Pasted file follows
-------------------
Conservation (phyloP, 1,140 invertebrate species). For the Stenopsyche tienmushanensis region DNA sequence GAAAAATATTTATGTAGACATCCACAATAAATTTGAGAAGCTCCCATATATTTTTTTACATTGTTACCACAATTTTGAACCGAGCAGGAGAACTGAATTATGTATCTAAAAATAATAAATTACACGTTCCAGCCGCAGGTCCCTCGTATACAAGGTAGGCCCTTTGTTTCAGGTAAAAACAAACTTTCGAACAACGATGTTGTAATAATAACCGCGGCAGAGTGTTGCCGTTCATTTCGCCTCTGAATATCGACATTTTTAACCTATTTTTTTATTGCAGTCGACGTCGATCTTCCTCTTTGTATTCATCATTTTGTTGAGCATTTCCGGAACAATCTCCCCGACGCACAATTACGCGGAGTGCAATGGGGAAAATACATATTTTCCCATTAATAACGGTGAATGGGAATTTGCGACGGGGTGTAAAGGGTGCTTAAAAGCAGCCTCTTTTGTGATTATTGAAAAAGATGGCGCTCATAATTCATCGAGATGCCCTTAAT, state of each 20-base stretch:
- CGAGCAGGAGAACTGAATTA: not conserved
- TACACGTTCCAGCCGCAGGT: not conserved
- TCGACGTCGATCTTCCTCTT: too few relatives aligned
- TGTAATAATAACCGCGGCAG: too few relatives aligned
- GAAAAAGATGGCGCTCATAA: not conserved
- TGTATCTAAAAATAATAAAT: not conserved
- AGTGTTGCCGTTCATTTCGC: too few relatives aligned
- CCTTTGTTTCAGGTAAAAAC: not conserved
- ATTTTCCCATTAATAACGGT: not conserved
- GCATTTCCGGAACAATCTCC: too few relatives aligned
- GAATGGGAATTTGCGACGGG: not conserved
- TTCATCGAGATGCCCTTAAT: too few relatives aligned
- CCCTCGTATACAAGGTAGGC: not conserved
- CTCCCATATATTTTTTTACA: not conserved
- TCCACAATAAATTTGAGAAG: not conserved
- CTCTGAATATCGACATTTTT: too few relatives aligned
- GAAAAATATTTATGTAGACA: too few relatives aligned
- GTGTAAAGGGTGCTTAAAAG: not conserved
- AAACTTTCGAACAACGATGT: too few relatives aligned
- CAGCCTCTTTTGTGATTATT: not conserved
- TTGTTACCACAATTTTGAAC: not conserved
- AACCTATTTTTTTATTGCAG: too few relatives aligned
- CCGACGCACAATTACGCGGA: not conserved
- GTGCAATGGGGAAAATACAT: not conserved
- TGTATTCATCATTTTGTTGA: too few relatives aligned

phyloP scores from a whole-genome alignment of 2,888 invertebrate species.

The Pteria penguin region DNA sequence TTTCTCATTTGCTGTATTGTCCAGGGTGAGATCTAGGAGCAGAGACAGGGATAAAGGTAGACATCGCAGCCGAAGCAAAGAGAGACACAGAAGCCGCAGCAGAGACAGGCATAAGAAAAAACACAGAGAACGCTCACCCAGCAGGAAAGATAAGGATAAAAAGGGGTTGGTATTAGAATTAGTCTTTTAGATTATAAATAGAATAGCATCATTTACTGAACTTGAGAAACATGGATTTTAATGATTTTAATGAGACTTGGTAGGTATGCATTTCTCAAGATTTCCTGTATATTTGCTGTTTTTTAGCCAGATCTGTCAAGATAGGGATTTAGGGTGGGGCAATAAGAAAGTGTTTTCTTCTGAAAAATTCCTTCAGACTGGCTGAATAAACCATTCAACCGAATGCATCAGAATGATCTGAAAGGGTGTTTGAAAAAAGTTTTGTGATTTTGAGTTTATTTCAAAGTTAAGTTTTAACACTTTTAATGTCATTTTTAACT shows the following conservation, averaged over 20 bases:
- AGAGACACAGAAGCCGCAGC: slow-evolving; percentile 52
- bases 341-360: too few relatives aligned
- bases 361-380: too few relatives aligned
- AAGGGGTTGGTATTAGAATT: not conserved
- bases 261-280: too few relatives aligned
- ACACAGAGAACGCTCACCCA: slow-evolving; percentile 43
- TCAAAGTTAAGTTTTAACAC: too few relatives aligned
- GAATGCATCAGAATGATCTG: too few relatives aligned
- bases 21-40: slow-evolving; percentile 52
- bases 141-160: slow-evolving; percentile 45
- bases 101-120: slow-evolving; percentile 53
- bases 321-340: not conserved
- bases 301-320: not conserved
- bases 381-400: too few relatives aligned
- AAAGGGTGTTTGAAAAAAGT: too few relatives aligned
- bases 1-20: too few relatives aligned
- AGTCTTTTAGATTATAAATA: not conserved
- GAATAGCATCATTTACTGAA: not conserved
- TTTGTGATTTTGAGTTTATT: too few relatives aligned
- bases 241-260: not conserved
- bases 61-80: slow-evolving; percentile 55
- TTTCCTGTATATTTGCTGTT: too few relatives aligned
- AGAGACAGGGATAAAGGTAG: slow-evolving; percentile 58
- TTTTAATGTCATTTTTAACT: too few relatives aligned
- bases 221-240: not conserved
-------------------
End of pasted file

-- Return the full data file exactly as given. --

Conservation (phyloP, 1,140 invertebrate species). For the Stenopsyche tienmushanensis region DNA sequence GAAAAATATTTATGTAGACATCCACAATAAATTTGAGAAGCTCCCATATATTTTTTTACATTGTTACCACAATTTTGAACCGAGCAGGAGAACTGAATTATGTATCTAAAAATAATAAATTACACGTTCCAGCCGCAGGTCCCTCGTATACAAGGTAGGCCCTTTGTTTCAGGTAAAAACAAACTTTCGAACAACGATGTTGTAATAATAACCGCGGCAGAGTGTTGCCGTTCATTTCGCCTCTGAATATCGACATTTTTAACCTATTTTTTTATTGCAGTCGACGTCGATCTTCCTCTTTGTATTCATCATTTTGTTGAGCATTTCCGGAACAATCTCCCCGACGCACAATTACGCGGAGTGCAATGGGGAAAATACATATTTTCCCATTAATAACGGTGAATGGGAATTTGCGACGGGGTGTAAAGGGTGCTTAAAAGCAGCCTCTTTTGTGATTATTGAAAAAGATGGCGCTCATAATTCATCGAGATGCCCTTAAT, state of each 20-base stretch:
- CGAGCAGGAGAACTGAATTA: not conserved
- TACACGTTCCAGCCGCAGGT: not conserved
- TCGACGTCGATCTTCCTCTT: too few relatives aligned
- TGTAATAATAACCGCGGCAG: too few relatives aligned
- GAAAAAGATGGCGCTCATAA: not conserved
- TGTATCTAAAAATAATAAAT: not conserved
- AGTGTTGCCGTTCATTTCGC: too few relatives aligned
- CCTTTGTTTCAGGTAAAAAC: not conserved
- ATTTTCCCATTAATAACGGT: not conserved
- GCATTTCCGGAACAATCTCC: too few relatives aligned
- GAATGGGAATTTGCGACGGG: not conserved
- TTCATCGAGATGCCCTTAAT: too few relatives aligned
- CCCTCGTATACAAGGTAGGC: not conserved
- CTCCCATATATTTTTTTACA: not conserved
- TCCACAATAAATTTGAGAAG: not conserved
- CTCTGAATATCGACATTTTT: too few relatives aligned
- GAAAAATATTTATGTAGACA: too few relatives aligned
- GTGTAAAGGGTGCTTAAAAG: not conserved
- AAACTTTCGAACAACGATGT: too few relatives aligned
- CAGCCTCTTTTGTGATTATT: not conserved
- TTGTTACCACAATTTTGAAC: not conserved
- AACCTATTTTTTTATTGCAG: too few relatives aligned
- CCGACGCACAATTACGCGGA: not conserved
- GTGCAATGGGGAAAATACAT: not conserved
- TGTATTCATCATTTTGTTGA: too few relatives aligned

phyloP scores from a whole-genome alignment of 2,888 invertebrate species.

The Pteria penguin region DNA sequence TTTCTCATTTGCTGTATTGTCCAGGGTGAGATCTAGGAGCAGAGACAGGGATAAAGGTAGACATCGCAGCCGAAGCAAAGAGAGACACAGAAGCCGCAGCAGAGACAGGCATAAGAAAAAACACAGAGAACGCTCACCCAGCAGGAAAGATAAGGATAAAAAGGGGTTGGTATTAGAATTAGTCTTTTAGATTATAAATAGAATAGCATCATTTACTGAACTTGAGAAACATGGATTTTAATGATTTTAATGAGACTTGGTAGGTATGCATTTCTCAAGATTTCCTGTATATTTGCTGTTTTTTAGCCAGATCTGTCAAGATAGGGATTTAGGGTGGGGCAATAAGAAAGTGTTTTCTTCTGAAAAATTCCTTCAGACTGGCTGAATAAACCATTCAACCGAATGCATCAGAATGATCTGAAAGGGTGTTTGAAAAAAGTTTTGTGATTTTGAGTTTATTTCAAAGTTAAGTTTTAACACTTTTAATGTCATTTTTAACT shows the following conservation, averaged over 20 bases:
- AGAGACACAGAAGCCGCAGC: slow-evolving; percentile 52
- bases 341-360: too few relatives aligned
- bases 361-380: too few relatives aligned
- AAGGGGTTGGTATTAGAATT: not conserved
- bases 261-280: too few relatives aligned
- ACACAGAGAACGCTCACCCA: slow-evolving; percentile 43
- TCAAAGTTAAGTTTTAACAC: too few relatives aligned
- GAATGCATCAGAATGATCTG: too few relatives aligned
- bases 21-40: slow-evolving; percentile 52
- bases 141-160: slow-evolving; percentile 45
- bases 101-120: slow-evolving; percentile 53
- bases 321-340: not conserved
- bases 301-320: not conserved
- bases 381-400: too few relatives aligned
- AAAGGGTGTTTGAAAAAAGT: too few relatives aligned
- bases 1-20: too few relatives aligned
- AGTCTTTTAGATTATAAATA: not conserved
- GAATAGCATCATTTACTGAA: not conserved
- TTTGTGATTTTGAGTTTATT: too few relatives aligned
- bases 241-260: not conserved
- bases 61-80: slow-evolving; percentile 55
- TTTCCTGTATATTTGCTGTT: too few relatives aligned
- AGAGACAGGGATAAAGGTAG: slow-evolving; percentile 58
- TTTTAATGTCATTTTTAACT: too few relatives aligned
- bases 221-240: not conserved